Action step: If you’re angry about what you read, consider signing our new petition to the Consumer Financial Protection Bureau, calling on Richard Cordray to implement strong consumer safeguards in the new rules they’re designing for payday loans.  You can sign it here: CFPB Petition

To stay up to date on financial justice issues in California, especially as they relate to low income communities, and communities of color, you can follow the California Reinvestment Coalition on our Facebook page, via TwitterGoogle+, watch our movies on our YouTube Channelsign up to receive our newsletter and action alerts, and of course, visit our website.

Two laws signed by Governor Brown will help Consumers in California Facing Illegal Debt Collection Practices

Two laws were recently signed into law by Governor Jerry Brown, both laws are positive developments for California consumers.

1) Deficiency Collections on Foreclosure   SB 426 prohibits deficiency collections and adverse credit reporting on non-recourse loans following a non-judicial foreclosure. A deficiency is the outstanding balance of a mortgage and the foreclosure sale amount. In spite of existing anti-deficiency protections for residential borrowers in California, some creditors and debt collectors have been attempting to collect debts by non-judicial means after a foreclosure. SB 426 makes clear that this practice is illegal. CRC and Housing Economic Rights Advocates co-sponsored the legislation. For more information, visit Senate Majority Leader Corbett’s webpage: Governor Signs Corbett Bill Protecting Struggling Homeowners, Borrowers

2. Debt Collectors in California will have to prove that the borrower owes a debt  SB 233 requires debt buyers and collection agencies to prove in court that a borrower owes a debt that they agency owns, the balance of that debt and that the debt is still within the statute of limitations and subject to collections before any judgment can be issued against the borrower. Public Good Law Center sponsored this legislation. An article in the Visala Times Delta explains the need for this bill- “Governor signs bill that holds debt collectors to stricter standards“ by Valerie Gibbons, July 12, 2013

According to the article, the bill traces its origins to State Senator Lou Correa (D-Anaheim), who was told his wages would be garnished after a default judgment on a debt. The only problem was that Senator Correa didn’t know about the debt because he didn’t owe it. According to the article, the mix-up took years for him to clear up the mistake the collection agency made.  And, Correa isn’t alone- according to the article, debt collectors/buyers hold the unenviable spot of #1 industry for complaints to the Federal Trade Commission, which has over 100,000 cases “in the federal pipeline against the firms.”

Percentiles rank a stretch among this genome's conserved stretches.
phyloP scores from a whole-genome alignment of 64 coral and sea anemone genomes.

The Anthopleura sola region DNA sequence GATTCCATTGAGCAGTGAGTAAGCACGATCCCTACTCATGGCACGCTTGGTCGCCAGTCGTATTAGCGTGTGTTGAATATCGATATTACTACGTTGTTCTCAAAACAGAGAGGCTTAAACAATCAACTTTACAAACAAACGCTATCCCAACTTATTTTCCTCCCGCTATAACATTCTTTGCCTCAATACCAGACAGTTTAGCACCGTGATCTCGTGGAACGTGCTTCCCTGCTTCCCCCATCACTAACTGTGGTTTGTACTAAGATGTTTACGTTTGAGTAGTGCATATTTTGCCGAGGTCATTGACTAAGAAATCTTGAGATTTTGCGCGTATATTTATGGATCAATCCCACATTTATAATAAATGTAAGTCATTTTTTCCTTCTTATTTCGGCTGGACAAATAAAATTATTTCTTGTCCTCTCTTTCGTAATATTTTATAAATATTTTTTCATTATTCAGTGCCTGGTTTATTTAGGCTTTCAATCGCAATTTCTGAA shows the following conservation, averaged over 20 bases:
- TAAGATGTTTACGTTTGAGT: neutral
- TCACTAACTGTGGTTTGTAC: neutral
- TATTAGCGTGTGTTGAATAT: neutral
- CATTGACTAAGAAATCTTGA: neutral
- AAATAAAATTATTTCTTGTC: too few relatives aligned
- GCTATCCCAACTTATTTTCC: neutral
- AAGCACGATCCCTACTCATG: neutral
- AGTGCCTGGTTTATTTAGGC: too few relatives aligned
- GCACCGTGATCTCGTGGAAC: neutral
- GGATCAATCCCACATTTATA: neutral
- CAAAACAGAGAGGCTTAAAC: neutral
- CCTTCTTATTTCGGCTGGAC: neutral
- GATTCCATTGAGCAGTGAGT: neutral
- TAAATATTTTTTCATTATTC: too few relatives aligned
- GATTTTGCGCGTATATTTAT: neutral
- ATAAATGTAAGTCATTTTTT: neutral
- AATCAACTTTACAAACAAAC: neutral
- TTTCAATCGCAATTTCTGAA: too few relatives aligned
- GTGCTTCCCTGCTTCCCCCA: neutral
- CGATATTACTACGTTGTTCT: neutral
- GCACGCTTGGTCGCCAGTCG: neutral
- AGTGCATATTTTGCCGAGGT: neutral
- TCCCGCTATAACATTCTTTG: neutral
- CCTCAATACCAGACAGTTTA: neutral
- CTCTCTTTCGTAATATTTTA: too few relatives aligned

Resources from the CFPB if you are dealing with debt collectors  If you’re dealing with debt collectors who are engaging in illegal practices, you will also be happy to know that the Consumer Financial Protection Bureau is taking steps to regulate the collection industry. As of July 10, 2013, the CFPB will begin taking complaints about debt collectors on their website. (Click on “debt collection.”)

Model letters to use with debt collectors The CFPB also recently released five model letters that consumers can use if they’re dealing with a debt collector. Click here to access them.

1) Needs more information on the debt- For consumers who need more information about a debt.

2) Wants to dispute the debt and wants debt collector to prove responsibility or stop communication- Tells collector that you’re disputing the debt, instructs the collector to stop contacting you until they provide evidence that you’re responsible for the debt.

3) Restrict how and when debt collector contacts you- to tell the collector your preferred way to be contacted.

4) Have hired a lawyer- this will direct the collectors to contact your lawyer instead of you.

5) Wants debt collector to stop any and all contact- it’s important to note that sending this letter doesn’t stop a debt collector from continuing to pursue other remedies, like a lawsuit.

To stay up to date on financial justice issues in California, especially as they relate to low income communities and communities of color, you can follow the California Reinvestment Coalition on our Facebook page, via Twitter, watch our movies on our YouTube Channelsign up to receive our newsletter and action alerts, and of course, visit our website.